And such is Roberts’ attitude toward dieticians in this particular example, and to so-called experts on the whole.    In a day when it seems we’re inundated with a cacophony of voices telling us what to do, it is somewhat refreshing to know that this is nothing new, but has gone on for quite some time.  And in the midst of the noise of self-proclaimed experts, Kenneth Roberts added his voice among those voices calling people back to common sense and reason.

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Kenneth Roberts on Diets: A Satire Against “Experts” and Their Gullible Followers

It is well documented that Kenneth Roberts was a very opinionated man, whether he was railing against politics, historians, or the current culture.  Perhaps not as well know, though, was his love for food and his never-ending quest for food cooked like his grandma’s (see his essay “A Maine Kitchen” in Trending into Maine, or “Grandma’s Kitchen” in The Kenneth Roberts Reader).

In his essay titled “An Inquiry into Diets,” Roberts tells of his foray into the crowded forest of diet books (it seems that even in his time, Americans were vainly obsessed with their figure).  Roberts gives the account of an acquaintance approaching him with the request to procure for her the best diet books available at that time (I am unsure if this actually occurred or not).  What ensues is a humorous, satirical story of Roberts’ dizzying journey amongst the leading diet “experts” and their contradictory, nebulous, unfounded advice.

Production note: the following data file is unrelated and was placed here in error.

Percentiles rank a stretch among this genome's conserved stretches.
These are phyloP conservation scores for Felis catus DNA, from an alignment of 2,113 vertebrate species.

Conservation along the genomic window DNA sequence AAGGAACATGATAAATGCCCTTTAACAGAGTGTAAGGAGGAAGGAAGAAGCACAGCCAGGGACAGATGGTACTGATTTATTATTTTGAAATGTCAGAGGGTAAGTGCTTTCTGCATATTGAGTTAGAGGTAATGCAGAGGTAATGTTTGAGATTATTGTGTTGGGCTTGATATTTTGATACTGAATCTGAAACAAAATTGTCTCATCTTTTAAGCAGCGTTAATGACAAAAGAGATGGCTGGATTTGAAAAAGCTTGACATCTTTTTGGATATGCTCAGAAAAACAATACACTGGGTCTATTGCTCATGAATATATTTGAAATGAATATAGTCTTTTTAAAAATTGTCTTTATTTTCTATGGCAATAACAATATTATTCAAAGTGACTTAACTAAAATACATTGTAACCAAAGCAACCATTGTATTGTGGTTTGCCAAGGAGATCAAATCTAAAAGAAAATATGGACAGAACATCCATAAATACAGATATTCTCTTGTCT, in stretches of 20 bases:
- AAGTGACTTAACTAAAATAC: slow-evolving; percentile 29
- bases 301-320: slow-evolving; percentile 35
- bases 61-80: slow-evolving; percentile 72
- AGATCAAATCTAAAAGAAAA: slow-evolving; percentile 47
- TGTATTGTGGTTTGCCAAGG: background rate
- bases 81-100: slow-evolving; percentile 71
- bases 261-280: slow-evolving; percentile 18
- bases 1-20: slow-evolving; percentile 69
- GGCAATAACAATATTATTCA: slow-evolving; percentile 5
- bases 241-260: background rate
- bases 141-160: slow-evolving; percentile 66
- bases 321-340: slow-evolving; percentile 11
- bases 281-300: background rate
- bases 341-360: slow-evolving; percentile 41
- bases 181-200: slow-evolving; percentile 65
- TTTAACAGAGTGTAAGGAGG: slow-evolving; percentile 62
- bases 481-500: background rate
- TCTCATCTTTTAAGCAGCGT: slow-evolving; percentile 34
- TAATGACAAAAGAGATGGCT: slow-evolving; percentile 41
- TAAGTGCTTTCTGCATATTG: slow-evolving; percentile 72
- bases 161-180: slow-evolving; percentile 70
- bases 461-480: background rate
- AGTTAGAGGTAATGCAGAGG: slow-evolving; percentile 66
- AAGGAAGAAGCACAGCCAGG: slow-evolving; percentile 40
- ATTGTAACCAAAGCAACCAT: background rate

Roberts provides much material worthy of being quoted here; however, due to the lack of space, time and the concern of breaking copyright, here are only a few:

…every diet, in the opinion of one or more diet experts, is either based on the erroneous ideas of a faddist, or is downright dangerous.

Hitherto, in consulting references on any given subject, I have usually been able to discard the majority as inaccurate, biased, unreliable, or untruthful … Diet books are different.  Most of them are written by medical experts who have studied for years to find out exactly what happens to seven cents’ worth of liver when it meets a Welch’s bacillus in the upper colon of a sedentary worker aged forty-five.